On the basis the TWCs would share the 32A, why would you need a 64A MCB,RCD etc?
 

Glan gluaisne

Supporting Member
Sep 11, 2019
2,782
2,695
UK
On the basis the TWCs would share the 32A, why would you need a 64A MCB,RCD etc?

A bit of code running on a device doesn't meet the required proof that both could not be pulling the full rated current at the same time. The regs have to use the rated current for the equipment, not something set in a bit of software/firmware. The installer can only go on the rating label, not a setting enabled within the device firmware, when determining the safe size of cable and the over-current protection needed for that cable. The same goes for things like cookers and hobs, but an exception is specifically made for those, in that diversity can be applied. Diversity cannot be applied to a charge point at the moment, although with the advent of variable rate charge points that may change at some future date.
 

phil4

Member
Sep 8, 2020
291
160
UK
A bit of code running on a device doesn't meet the required proof that both could not be pulling the full rated current at the same time. The regs have to use the rated current for the equipment, not something set in a bit of software/firmware. The installer can only go on the rating label, not a setting enabled within the device firmware, when determining the safe size of cable and the over-current protection needed for that cable.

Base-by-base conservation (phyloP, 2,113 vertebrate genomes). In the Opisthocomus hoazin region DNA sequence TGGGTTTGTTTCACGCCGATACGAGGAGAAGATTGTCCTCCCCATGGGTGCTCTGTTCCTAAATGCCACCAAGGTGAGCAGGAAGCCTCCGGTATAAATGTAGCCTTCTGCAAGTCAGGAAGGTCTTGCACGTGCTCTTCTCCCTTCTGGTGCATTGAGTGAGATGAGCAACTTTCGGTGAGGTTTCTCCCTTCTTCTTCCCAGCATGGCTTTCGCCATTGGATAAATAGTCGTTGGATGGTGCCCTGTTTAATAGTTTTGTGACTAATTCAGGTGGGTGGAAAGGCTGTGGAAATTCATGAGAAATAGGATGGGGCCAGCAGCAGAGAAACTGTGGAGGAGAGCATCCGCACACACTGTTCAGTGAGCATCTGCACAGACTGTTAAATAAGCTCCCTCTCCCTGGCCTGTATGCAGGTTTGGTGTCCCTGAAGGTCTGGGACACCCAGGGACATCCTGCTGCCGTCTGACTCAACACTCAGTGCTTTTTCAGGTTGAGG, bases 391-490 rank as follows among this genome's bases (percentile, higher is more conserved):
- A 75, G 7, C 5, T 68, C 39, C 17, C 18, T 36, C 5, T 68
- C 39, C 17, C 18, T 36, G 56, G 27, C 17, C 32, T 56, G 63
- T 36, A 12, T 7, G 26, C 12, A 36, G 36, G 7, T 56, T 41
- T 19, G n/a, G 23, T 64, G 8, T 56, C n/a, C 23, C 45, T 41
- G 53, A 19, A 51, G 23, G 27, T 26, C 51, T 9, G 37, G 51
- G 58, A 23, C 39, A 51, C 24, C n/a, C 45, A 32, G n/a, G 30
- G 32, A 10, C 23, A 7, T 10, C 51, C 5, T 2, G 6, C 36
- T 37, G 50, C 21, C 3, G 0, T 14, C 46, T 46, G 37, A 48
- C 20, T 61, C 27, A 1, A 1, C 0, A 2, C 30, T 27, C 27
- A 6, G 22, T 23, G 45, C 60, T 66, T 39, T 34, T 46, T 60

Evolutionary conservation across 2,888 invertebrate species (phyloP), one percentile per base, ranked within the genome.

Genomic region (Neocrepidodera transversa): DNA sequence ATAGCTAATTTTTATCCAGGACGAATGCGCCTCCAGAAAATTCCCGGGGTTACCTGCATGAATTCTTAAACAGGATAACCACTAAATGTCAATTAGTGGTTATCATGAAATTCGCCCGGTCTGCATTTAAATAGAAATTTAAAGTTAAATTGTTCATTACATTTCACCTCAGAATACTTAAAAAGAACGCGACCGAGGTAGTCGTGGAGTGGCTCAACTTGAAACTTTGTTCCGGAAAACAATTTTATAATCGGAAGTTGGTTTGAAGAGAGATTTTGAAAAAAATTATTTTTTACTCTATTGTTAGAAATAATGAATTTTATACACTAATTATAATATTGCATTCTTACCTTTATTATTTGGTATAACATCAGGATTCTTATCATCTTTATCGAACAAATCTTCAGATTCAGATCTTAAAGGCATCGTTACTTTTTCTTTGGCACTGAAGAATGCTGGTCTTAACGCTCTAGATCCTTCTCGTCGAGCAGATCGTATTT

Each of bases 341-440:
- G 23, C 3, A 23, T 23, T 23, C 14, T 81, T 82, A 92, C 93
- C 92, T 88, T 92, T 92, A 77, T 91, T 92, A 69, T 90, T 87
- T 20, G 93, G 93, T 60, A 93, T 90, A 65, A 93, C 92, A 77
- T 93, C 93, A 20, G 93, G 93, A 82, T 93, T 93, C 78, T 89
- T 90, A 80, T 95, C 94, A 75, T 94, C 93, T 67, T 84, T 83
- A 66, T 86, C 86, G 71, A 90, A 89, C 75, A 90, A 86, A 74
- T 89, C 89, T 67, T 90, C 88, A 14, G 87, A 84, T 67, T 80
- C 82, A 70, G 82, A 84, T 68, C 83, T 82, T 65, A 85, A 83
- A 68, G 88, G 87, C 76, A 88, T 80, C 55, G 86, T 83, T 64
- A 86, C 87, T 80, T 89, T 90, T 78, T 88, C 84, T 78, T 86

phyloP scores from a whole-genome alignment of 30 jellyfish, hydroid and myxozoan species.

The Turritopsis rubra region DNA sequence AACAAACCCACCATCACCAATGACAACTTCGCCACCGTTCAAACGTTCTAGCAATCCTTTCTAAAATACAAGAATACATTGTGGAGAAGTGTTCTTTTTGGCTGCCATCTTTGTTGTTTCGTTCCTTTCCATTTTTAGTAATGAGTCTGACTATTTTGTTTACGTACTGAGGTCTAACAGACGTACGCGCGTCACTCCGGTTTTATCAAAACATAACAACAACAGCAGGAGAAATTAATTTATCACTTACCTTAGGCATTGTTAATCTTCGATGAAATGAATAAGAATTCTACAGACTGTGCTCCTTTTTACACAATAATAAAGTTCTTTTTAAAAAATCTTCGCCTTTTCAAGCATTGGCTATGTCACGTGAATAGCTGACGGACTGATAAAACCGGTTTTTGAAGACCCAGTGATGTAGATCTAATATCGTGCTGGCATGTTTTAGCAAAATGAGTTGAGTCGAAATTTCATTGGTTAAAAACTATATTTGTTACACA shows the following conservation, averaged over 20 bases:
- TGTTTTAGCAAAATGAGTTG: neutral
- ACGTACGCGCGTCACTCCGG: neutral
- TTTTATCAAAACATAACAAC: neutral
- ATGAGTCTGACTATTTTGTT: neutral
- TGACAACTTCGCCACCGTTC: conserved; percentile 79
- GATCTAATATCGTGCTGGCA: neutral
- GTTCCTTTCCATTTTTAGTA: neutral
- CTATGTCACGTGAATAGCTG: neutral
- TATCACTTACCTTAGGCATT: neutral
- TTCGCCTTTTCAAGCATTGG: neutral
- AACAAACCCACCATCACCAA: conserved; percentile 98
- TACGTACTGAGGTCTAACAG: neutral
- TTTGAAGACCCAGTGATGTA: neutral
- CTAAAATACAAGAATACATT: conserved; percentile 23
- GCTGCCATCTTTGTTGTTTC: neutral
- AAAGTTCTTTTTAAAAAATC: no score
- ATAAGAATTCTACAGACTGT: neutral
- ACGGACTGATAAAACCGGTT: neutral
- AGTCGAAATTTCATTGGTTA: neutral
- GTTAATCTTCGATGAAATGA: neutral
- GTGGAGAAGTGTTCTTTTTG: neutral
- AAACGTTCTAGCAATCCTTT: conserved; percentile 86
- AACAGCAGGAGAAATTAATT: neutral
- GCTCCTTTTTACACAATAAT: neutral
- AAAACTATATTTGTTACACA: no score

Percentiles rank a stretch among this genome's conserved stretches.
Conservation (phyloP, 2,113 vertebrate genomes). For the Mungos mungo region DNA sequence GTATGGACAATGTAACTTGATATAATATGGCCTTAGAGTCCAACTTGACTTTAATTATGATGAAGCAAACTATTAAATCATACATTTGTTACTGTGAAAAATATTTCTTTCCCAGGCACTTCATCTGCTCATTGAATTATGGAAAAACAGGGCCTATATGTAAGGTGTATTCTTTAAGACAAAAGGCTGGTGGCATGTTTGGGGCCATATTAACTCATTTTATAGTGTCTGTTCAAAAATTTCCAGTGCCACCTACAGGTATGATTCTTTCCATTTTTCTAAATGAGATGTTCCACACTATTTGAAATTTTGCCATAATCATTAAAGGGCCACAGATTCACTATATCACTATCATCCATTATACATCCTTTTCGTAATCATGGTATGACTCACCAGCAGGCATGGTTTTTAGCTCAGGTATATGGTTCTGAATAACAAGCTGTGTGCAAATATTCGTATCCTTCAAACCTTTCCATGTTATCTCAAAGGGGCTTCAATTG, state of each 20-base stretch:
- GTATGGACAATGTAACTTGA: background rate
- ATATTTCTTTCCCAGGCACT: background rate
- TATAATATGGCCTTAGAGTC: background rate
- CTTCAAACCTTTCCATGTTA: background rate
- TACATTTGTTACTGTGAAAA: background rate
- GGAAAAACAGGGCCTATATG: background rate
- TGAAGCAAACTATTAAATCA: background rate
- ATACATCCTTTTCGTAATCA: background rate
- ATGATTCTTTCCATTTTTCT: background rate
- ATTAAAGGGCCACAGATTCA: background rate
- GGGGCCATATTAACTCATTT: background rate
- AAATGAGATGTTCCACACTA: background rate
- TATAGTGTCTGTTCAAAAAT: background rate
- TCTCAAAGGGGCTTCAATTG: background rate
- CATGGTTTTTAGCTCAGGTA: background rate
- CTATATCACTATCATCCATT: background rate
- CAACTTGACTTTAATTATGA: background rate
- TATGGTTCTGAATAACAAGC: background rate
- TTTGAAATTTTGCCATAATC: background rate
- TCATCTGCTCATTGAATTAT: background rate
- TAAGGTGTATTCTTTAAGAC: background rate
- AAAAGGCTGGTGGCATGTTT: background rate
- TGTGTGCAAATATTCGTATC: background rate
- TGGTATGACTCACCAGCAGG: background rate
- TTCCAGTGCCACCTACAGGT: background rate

You are absolutely right about regs... My point is though, surely as you don't want them pulling more than 32Amps, and indeed if they malfunctioned and did that, you'd want the fuse to blow, why wouldn't you put a 32Amp breaker in? And how is putting a lower rated breaker in not acceptable, since with it in it can't draw more than 32Amp?

I am, without a shadow of a doubt being naïve, stupid and have it wrong. But in my little world (my head) I'd love to understand.
 

Glan gluaisne

Supporting Member
Sep 11, 2019
2,782
2,695
UK
You are absolutely right about regs... My point is though, surely as you don't want them pulling more than 32Amps, and indeed if they malfunctioned and did that, you'd want the fuse to blow, why wouldn't you put a 32Amp breaker in? And how is putting a lower rated breaker in not acceptable, since with it in it can't draw more than 32Amp?

I am, without a shadow of a doubt being naïve, stupid and have it wrong. But in my little world (my head) I'd love to understand.